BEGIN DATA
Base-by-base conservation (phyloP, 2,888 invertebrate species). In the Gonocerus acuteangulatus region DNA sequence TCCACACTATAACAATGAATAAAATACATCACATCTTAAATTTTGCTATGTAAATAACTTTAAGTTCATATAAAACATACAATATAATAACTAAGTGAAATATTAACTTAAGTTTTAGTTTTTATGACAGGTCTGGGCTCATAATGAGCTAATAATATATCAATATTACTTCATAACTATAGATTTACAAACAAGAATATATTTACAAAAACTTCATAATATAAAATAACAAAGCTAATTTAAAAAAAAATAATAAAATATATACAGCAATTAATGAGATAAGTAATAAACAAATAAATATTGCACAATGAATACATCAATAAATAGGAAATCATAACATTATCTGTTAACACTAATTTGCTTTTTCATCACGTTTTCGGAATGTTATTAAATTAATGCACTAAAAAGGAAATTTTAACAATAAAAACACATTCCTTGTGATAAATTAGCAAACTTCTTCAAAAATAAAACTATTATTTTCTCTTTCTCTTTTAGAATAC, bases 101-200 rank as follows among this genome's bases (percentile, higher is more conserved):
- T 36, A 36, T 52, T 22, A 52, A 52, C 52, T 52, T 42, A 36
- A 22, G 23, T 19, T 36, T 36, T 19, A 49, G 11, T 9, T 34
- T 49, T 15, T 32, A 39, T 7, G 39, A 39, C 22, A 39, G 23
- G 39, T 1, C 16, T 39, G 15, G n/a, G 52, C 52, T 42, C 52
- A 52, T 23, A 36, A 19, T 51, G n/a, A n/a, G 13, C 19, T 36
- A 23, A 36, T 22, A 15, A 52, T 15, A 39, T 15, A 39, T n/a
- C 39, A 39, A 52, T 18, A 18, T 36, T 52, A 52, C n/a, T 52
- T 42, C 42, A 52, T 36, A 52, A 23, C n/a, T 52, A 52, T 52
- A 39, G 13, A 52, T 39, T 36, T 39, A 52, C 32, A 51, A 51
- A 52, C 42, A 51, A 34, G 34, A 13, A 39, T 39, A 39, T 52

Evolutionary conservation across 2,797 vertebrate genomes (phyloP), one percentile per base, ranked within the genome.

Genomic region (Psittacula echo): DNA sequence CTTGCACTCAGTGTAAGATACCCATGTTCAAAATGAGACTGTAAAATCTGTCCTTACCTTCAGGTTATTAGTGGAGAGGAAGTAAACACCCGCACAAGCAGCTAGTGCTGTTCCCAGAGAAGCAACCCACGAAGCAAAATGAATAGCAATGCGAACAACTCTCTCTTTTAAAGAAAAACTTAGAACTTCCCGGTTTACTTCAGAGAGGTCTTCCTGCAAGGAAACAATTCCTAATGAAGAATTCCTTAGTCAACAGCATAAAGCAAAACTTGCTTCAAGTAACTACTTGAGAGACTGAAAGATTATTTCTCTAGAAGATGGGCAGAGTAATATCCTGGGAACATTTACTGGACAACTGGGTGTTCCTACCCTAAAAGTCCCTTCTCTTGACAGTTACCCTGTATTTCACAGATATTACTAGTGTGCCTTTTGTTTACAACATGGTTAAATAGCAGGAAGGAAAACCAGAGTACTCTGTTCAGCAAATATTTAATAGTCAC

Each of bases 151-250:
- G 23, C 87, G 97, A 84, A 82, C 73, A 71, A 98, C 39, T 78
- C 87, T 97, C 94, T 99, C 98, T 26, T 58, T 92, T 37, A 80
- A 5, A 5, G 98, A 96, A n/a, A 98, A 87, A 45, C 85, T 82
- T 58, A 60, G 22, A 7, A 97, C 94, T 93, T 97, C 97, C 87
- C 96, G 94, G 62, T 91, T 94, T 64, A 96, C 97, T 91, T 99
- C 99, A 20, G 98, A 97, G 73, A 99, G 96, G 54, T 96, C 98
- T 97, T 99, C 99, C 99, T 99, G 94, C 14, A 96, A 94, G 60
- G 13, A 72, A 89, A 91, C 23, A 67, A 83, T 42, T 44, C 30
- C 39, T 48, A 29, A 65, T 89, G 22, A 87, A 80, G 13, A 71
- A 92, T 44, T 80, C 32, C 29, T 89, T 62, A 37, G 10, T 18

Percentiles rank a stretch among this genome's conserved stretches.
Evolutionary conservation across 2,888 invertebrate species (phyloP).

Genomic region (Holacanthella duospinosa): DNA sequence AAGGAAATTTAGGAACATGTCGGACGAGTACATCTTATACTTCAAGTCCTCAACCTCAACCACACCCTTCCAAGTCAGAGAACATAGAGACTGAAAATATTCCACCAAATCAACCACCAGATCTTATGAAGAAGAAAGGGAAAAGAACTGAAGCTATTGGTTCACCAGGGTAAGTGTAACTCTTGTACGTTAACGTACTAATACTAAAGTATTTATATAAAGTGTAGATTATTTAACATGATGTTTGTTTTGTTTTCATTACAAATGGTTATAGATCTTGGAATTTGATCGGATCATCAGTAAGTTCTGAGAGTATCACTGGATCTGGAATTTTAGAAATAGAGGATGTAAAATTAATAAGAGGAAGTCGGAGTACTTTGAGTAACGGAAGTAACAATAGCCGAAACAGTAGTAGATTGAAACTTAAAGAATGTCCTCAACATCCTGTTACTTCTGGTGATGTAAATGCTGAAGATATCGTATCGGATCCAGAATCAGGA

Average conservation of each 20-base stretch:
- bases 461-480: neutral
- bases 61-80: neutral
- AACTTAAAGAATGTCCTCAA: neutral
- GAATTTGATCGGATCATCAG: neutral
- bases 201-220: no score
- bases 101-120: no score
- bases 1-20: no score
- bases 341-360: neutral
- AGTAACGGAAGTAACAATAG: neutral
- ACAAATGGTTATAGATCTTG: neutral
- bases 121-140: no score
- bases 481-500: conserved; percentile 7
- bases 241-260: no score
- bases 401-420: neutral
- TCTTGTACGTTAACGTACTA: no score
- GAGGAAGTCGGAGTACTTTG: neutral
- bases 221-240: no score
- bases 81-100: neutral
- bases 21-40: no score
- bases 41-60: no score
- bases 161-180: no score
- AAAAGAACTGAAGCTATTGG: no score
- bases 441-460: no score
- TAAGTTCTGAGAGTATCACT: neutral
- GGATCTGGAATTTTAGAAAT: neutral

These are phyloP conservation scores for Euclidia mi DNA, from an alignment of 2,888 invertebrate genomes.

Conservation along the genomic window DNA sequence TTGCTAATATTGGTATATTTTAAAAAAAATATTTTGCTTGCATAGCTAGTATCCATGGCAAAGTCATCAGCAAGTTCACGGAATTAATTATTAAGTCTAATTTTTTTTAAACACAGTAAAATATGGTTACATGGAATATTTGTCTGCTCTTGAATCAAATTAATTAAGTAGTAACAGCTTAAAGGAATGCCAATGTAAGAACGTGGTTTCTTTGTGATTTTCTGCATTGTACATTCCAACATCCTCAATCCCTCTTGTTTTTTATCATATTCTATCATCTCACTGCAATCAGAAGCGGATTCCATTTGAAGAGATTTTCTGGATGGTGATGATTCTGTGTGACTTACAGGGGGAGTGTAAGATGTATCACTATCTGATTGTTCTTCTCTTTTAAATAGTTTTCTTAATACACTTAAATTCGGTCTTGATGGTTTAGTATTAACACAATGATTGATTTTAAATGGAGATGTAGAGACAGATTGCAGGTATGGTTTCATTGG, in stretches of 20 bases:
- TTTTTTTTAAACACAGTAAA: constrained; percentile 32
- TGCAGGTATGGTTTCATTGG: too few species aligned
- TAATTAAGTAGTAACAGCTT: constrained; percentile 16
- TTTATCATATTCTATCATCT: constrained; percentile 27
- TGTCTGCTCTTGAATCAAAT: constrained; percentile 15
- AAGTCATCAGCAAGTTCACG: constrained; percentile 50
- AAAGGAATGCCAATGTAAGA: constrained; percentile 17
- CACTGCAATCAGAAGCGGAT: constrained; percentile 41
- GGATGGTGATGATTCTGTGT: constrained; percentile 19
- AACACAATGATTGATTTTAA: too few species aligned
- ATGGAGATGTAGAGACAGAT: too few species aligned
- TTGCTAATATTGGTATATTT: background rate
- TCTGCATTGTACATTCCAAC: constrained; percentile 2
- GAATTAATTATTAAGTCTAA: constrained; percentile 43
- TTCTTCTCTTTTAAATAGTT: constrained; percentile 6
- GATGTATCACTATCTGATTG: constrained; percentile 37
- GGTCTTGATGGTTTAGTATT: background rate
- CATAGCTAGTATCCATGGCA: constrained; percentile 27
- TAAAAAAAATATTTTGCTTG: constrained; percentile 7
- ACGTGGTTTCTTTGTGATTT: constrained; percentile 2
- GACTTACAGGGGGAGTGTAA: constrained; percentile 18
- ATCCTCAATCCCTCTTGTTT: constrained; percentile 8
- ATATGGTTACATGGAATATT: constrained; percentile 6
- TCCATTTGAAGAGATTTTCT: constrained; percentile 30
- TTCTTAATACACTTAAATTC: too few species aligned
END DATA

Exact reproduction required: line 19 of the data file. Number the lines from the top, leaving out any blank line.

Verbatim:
- C 96, G 94, G 62, T 91, T 94, T 64, A 96, C 97, T 91, T 99